Reckoned as one of Asia’s oldest and India’s biggest film gala, the International Film Festival of India (IFFI), features a segment called Country of Focus every year, though which the most celebrated works of famous filmmakers from the country are screened. This year, IFFI’s Country of Focus was Korea, and apart from Korean film screenings, the festival honoured master of contemporary Korean cinema, Im Kwon-Taek (born 1936) with the Lifetime Achievement Award.
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Widely regarded as the master of contemporary Korean cinema, Im Kwon-Taek is best known for films like “Wife”, “The Family Pedigree”, “Evergreen” and Chunhyang”, “Ghiwaseon” and “Low Life”, and has made more than one hundred films since 1962.
Im made his directorial debut with Duman River in 1962, and become a much sought after director from 1972 after the release of ‘Yushin’ for which he received numerous awards the world over. Till the 1980s, Im was mostly known as a commercial filmmaker who could efficiently direct as many as eight genre picture a year helping to fulfil the quote for domestic picture set by the government.
But, the turning point of his career came with the 1981 film ‘Mandala’ – a landmark in Korean cinema. ‘Mandala’ firmly established IM Kwon-Taek’s international reputation as the country’s foremost auteur. Adapted from a controversial novel which shocked readers with its powerful portrayal of anguish suffered by some Buddhist monks in the search for enlightenment, Im’s wonderful film explores the theme of spiritual quest in physical terms with images of overwhelming beauty.
Im, in his films, continues to explore themes from Korea’s past while also focusing on the Korean cultural identity in modern times. Among his most notable films of the recent times are ‘Sopyonje’ (1993) and ‘Chunhyang’ (2000) both of which concentrate on the traditional Korean musical art of Pansori and was based on a traditional Korean legend. Apart from being a critical success, Sopyonje was also a hit at the box office too.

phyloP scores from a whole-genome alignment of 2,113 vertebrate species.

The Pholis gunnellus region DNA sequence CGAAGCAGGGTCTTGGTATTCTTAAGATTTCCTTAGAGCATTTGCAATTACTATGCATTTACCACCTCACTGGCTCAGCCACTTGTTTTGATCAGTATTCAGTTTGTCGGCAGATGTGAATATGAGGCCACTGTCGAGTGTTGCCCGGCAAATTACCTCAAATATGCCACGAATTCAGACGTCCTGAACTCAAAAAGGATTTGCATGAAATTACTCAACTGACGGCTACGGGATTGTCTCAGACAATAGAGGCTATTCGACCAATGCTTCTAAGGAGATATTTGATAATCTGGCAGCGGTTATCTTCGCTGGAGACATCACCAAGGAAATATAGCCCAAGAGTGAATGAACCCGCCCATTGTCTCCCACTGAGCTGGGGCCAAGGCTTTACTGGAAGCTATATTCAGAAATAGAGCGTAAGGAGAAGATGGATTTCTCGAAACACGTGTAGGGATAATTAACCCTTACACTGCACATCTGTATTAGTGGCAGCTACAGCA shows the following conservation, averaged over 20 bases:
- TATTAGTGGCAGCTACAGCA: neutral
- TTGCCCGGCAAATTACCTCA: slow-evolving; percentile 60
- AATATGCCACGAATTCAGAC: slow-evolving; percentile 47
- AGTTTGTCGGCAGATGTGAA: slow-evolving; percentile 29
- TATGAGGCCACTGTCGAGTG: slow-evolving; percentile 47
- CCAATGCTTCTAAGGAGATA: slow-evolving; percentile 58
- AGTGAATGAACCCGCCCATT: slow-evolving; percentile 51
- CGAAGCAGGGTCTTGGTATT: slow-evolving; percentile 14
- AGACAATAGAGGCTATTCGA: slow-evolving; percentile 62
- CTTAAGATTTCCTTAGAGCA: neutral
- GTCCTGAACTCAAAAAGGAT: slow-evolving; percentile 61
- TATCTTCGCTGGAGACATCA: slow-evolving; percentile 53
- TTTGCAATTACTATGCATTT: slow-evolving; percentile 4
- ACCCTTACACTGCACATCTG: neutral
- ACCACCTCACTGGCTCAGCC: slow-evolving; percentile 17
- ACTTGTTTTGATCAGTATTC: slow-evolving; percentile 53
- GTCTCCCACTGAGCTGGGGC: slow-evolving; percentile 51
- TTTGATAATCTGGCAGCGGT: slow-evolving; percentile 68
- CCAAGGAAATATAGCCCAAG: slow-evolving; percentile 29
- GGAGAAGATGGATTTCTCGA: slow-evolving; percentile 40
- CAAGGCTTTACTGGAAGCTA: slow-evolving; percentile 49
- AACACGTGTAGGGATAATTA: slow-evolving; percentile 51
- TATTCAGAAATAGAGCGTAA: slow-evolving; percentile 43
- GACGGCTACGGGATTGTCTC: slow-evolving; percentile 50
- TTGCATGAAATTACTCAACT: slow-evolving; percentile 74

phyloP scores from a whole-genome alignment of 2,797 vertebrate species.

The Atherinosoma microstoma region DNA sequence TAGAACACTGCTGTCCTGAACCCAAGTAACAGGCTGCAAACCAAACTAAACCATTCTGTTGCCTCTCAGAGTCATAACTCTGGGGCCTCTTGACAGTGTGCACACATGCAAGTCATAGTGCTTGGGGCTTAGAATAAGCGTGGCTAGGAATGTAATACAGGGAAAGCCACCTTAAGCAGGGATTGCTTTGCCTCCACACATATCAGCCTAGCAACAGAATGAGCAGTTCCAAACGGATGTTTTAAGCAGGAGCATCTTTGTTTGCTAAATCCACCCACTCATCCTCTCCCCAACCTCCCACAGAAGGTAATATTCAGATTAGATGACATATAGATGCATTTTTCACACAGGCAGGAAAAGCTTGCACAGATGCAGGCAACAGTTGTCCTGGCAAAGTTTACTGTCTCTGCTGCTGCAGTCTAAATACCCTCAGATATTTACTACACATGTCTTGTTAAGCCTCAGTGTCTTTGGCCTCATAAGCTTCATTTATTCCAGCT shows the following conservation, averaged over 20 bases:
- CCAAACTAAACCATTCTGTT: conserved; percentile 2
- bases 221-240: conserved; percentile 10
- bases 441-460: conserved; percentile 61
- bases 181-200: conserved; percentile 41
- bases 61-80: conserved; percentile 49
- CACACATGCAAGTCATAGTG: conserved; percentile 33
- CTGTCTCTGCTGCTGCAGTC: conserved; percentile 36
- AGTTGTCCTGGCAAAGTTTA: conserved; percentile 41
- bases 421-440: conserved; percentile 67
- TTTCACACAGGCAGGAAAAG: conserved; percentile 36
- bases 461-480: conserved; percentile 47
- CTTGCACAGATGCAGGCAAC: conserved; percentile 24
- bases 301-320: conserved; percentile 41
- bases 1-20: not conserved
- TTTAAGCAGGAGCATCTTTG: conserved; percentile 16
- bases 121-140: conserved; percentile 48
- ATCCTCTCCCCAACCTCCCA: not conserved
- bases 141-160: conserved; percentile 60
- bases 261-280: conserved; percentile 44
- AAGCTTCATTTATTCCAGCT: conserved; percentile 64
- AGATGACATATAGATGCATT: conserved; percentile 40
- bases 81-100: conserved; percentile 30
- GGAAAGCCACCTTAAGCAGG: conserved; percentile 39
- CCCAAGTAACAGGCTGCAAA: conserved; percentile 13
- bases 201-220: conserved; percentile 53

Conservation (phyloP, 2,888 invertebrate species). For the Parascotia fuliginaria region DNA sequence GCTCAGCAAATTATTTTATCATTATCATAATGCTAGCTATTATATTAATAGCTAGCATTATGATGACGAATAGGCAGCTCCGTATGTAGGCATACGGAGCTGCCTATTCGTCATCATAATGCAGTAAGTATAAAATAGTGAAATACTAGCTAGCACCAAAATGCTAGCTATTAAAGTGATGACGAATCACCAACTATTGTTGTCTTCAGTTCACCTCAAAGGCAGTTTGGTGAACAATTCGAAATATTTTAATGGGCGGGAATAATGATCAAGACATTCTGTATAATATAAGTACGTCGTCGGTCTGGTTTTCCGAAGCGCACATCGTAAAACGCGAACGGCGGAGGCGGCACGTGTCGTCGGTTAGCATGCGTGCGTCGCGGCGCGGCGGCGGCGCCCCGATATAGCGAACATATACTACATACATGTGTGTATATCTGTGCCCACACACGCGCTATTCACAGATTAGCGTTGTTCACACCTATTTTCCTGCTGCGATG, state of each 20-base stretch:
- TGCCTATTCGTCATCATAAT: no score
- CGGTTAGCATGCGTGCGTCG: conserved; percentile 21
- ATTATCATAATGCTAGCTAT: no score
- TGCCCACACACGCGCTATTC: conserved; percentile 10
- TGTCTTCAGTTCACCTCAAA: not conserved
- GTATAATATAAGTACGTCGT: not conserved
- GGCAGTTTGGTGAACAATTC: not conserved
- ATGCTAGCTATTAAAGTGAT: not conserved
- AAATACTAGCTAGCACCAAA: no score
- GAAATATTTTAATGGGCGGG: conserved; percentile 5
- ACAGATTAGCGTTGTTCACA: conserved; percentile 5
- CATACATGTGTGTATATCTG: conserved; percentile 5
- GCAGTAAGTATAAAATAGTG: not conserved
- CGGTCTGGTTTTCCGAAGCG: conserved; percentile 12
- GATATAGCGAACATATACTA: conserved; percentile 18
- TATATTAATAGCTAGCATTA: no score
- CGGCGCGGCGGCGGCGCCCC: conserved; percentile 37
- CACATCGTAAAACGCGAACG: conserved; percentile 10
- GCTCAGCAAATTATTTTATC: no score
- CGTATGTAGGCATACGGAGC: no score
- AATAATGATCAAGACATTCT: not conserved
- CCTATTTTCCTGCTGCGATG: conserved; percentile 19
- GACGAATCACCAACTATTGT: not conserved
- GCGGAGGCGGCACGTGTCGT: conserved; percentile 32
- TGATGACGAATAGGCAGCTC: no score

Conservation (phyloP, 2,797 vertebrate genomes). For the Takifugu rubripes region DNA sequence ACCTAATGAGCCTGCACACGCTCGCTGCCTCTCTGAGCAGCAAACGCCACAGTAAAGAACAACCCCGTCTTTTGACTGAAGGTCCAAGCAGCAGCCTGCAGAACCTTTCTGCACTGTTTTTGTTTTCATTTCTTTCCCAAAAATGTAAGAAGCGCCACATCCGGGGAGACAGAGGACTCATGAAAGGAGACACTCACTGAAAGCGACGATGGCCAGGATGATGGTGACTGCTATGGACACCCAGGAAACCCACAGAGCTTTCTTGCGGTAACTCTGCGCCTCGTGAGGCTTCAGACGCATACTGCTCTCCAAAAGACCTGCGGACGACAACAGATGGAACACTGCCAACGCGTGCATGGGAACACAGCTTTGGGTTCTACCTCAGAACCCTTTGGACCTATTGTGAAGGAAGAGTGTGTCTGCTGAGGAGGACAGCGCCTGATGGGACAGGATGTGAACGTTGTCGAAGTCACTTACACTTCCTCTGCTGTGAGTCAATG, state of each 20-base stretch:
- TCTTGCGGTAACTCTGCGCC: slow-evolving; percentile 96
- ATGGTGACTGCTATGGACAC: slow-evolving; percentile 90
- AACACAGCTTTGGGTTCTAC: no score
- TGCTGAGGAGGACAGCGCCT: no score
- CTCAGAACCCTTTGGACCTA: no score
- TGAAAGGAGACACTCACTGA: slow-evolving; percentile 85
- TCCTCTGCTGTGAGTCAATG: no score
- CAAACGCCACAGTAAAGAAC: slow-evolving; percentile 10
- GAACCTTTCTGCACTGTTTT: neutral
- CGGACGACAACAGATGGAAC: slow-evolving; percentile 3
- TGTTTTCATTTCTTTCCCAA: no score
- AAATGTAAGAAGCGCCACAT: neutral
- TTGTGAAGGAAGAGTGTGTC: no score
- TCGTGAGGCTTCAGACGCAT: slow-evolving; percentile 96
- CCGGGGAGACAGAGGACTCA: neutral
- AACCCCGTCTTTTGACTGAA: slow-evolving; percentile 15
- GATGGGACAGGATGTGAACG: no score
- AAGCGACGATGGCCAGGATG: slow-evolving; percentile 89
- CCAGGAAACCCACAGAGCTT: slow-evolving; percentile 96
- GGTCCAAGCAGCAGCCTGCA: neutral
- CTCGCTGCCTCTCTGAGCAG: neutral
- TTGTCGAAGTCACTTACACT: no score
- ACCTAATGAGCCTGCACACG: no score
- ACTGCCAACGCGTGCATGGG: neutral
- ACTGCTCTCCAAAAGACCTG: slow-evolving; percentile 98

Sopyonje, which remains one of the most popular Korean films of all time, deals with themes of humanism national identity and native culture as expressed through the musical art form of Pansori (Pansori are traditional Korean folk songs based on proverbs and quotations from classical literature performed by travelling singers). Set in the present, but told largely through a series of flashbacks spanning the period from past-WWII to the sixties, the film’s success brought a revival of Pansori music in Korea.
Chunhyang is the 15th screen adaptation of a classic story, set in the thirteenth century, charting the star-crossed romance between a regional governor’s son and the Winsome daughter of a former Courtesan. Im’s version became the first South Korean feature to be invited to compete at Cannes in the competition.
The award and invitation to IIFI could not have come at a better time for Im, whose career of late has been in the doldrums. Chunhyang’s box-office reception in Seoul was a huge disappointment for him and the Cannes invite was considered vindication of Im in South Korea.
Im’s other achievements include best direction at Riviera in 2002 for his 98th feature ‘Chihwaseon’ (Stroke of Fire)’ an honorary Golden Bear Award at the Berlin Film Festival in 2005’. In April 2007, Im released his 100th film ‘Beyond the years’, a informal sequel to Sopyonje.